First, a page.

Q: Before discussing the second Nationally Determined Contribution (NDC) released by the Government in December, what is your assessment of the first one published in October 2016?
Raju: The first NDC was much more inclusive as it tried to balance between the adaptation, mitigations and means of implementation. It was done it a short period of time and no proper format existed then. It was prepared to demonstrate Nepal’s commitment to the Paris Agreement.
Q: Coming now to the second NDC, it states that “Nepal is formulating a long-term low greenhouse gas emission development strategy by 2021 with the aim to achieve net-zero greenhouse gas emission by 2050”. Given the fact that Nepal’s emissions are minimal, were you expected such goal?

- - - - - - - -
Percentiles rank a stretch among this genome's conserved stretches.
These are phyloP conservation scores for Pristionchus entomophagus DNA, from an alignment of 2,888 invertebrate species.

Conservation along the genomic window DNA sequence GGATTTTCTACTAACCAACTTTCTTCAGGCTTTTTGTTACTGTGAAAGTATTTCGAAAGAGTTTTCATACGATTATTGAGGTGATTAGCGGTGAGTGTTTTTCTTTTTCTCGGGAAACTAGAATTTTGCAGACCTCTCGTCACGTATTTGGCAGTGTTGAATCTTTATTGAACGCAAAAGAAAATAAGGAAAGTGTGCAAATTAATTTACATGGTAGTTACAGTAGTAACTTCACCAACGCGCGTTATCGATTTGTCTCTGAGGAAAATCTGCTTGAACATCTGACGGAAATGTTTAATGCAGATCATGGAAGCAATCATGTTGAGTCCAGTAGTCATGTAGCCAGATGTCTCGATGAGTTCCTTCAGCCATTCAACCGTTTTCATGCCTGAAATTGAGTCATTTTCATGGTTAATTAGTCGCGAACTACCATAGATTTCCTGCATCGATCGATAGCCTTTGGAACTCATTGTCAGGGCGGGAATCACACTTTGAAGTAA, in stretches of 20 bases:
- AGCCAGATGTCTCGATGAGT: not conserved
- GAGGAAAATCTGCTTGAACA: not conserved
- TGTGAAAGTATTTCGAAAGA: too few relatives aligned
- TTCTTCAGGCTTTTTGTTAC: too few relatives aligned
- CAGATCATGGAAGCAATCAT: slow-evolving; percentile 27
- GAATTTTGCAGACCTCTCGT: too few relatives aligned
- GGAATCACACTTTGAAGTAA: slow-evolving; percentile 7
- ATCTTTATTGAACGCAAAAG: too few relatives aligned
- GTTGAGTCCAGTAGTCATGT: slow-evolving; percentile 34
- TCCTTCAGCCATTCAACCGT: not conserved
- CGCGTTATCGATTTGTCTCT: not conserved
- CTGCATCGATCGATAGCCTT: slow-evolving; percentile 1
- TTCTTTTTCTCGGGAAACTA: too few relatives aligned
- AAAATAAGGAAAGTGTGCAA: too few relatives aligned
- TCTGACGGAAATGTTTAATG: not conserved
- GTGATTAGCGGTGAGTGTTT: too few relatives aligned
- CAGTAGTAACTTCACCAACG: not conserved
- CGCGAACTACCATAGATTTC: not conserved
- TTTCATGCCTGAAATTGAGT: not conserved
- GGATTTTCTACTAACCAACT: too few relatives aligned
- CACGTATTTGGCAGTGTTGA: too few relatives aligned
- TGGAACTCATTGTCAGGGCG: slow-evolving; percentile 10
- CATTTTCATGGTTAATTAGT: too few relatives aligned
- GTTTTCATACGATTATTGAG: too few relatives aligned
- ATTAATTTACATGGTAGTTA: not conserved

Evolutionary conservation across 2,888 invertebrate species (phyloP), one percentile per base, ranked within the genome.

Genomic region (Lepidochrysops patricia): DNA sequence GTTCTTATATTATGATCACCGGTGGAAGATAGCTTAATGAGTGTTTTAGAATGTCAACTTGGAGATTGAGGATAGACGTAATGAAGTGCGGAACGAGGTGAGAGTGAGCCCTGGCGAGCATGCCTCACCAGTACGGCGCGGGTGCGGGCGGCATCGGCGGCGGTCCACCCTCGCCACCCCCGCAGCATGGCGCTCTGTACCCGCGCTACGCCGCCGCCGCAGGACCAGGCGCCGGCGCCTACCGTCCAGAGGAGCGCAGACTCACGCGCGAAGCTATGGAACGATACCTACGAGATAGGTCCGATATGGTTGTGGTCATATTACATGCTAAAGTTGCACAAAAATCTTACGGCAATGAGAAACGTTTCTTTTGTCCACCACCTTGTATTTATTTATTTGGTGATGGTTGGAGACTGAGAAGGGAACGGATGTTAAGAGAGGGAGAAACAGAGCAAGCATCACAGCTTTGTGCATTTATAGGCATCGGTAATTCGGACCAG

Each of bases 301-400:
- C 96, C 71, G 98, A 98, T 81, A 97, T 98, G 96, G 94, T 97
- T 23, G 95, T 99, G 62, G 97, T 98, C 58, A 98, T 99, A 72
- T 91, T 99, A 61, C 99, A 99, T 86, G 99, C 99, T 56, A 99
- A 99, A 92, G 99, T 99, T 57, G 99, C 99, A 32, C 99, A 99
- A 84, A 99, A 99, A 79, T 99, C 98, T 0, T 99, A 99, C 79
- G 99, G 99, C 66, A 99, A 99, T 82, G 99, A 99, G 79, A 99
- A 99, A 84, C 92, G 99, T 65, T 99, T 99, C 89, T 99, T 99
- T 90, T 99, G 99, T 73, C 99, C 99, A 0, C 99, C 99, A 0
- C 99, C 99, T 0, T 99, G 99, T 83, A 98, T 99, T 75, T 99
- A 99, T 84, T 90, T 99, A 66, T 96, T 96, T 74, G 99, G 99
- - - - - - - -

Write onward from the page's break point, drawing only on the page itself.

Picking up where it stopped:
Raju: Given the emission scenario and context of Nepal, achieving net-zero GHG by 2050 is doable, if there is political commitment and actions, we can achieve this even earlier. It’s great that Nepal has this vision and wants to implement it via a strategy. Given Nepal’s forest coverage, potential for renewable energy and low per capita emission this is a realistic target. Nationally we need to do more.
Q: Shouldn’t the NDC be already providing a roadmap to achieve this goal? Do we need another strategy just because the NDC document is fairly a generic one?
Raju: I guess for now, the NDC is more of a visioning paper for next five to 10 years. It would have been good if the details were presented but, in any case, for a least developed country (LDC) country with insignificant amount of carbon emission, it isn’t a bad thing. The current version does give the vision if not every detail of the targets. However, it is true that Nepal just loves preparing policies, plans and strategies rather than focusing on implementation. We have great policies not actions, unfortunately.